Published On: Fri, Jun 17th, 2016

Money market funds: Council agrees its negotiating stance

Jeroen Dijsselbloem, Netherlands minister for finance and president of the Council

Jeroen Dijsselbloem, Netherlands minister for finance and president of the Council

On 15 June 2016, the Permanent Representatives Committee (Coreper) agreed, on behalf of the Council, a negotiating stance on a draft regulation on money market funds, aimed at making such products more robust.

The draft regulation is intended to ensure the smooth operation of the short-term funding market, maintaining the essential role that money market funds play in the financing of the economy.

The Council will confirm Coreper’s agreement at a meeting on 17 June 2016, and will ask the presidency to start talks with the European Parliament. The Parliament’s ECON committee approved its negotiating stance in March 2015.

Jeroen Dijsselbloem, Netherlands minister for finance and president of the Council, said: “For the Dutch presidency it is important to have an agreement on this essential file, to ensure the future stability and viability of the MMF sector, which is an important source of short-term finance to the real economy. We expect endorsement of the preliminary agreement during the Ecofin Council this Friday.”

Role and features of MMFs

Money market funds (MMFs) are an important source of short-term financing for companies and government entities.

There are currently two kinds of MMFs:

those that offer a variable net asset value (VNAV) that mainly depends on market fluctuations;
those that offer a constant net asset value (CNAV) and aim to offer share purchases and redemptions for a fixed price.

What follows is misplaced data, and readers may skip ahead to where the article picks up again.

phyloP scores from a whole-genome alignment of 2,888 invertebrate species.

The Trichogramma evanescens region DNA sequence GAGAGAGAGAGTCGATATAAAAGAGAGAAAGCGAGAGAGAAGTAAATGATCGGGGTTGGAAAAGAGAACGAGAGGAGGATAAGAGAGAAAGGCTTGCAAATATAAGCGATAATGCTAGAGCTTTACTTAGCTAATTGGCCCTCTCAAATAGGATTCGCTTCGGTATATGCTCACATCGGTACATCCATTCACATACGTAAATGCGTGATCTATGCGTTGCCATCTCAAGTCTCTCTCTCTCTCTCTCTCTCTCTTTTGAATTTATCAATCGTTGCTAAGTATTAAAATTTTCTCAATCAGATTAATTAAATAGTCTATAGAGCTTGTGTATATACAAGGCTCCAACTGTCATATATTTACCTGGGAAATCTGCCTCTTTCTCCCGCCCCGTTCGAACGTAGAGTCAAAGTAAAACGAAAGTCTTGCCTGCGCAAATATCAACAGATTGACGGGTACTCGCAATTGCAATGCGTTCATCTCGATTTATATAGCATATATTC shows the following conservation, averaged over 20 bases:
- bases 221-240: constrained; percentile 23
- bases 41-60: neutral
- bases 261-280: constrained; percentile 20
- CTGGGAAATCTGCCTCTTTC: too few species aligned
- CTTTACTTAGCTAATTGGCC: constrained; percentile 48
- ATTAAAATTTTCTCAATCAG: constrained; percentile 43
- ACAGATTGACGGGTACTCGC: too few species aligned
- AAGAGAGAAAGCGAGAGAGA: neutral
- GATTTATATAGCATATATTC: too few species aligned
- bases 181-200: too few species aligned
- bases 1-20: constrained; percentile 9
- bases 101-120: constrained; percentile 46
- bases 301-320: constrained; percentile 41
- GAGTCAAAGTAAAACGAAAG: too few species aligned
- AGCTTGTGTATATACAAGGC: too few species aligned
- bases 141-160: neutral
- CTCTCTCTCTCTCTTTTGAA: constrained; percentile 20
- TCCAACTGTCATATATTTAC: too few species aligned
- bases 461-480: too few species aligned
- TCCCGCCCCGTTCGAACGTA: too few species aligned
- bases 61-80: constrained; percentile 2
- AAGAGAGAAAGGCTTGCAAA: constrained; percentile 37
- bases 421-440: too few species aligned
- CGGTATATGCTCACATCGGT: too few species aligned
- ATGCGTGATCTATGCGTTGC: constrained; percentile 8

With assets under management of around €1 trillion, MMFs are mainly used to invest excess cash within short timeframes. They represent an important tool for investors because they offer the possibility to diversify their excess cash holdings, whilst maintaining a high level of liquidity.

When markets are stressed

However, the financial crisis of 2007-08 showed that MMFs can be vulnerable to shocks and may even spread or amplify risks throughout the financial system. Investors are likely to redeem investments as soon as they perceive a risk, which can force funds to sell assets rapidly in order to meet redemption requests. This can fuel an investor ‘run’ and liquidity crisis for an MMF, potentially triggering further negative effects on other parts of the financial system.

Common standards

The draft regulation lays down rules for MMFs, in particular the composition of their portfolios and the valuation of their assets, to ensure the stability of their structure and to guarantee that they invest in well-diversified assets of good credit quality.

It also introduces common standards to increase the liquidity of MMFs, to ensure that they can face sudden redemption requests when market conditions are stressed. In addition, the text provides for common rules to ensure that the fund manager has a good understanding of his/her investors, and provides investors and supervisors with adequate and transparent information.

In order to further mitigate ‘contagion risk’, an MMF would not be allowed to receive external support from a third party, including from its sponsor, as the discretionary nature of external support might contribute to uncertainty in times of instability.

Low volatility net asset value funds

An important new element of the draft regulation is the introduction of a permanent category of “low volatility net asset value” (LVNAV) MMFs. These LVNAV MMFs will gradually replace most of the existing CNAV MMFs, which would be required to convert into LVNAV MMFs within 24 months of entry into force of the regulation. LNAV MMFs would be allowed – to a limited extent and under strict conditions – to offer a constant net asset value.

Only two types of CNAV MMFs would be allowed to continue to operate under the draft regulation, namely:

those that invest 99,5% of their assets in public debt instruments;
those with a specific investor base solely outside the EU.
Both categories of CNAV and LVNAV MMFs would be subject to reinforced liquidity requirements as well as safeguards such as “liquidity fees and redemption gates”. These would be designed to prevent and/or limit the effects of sudden investor runs.

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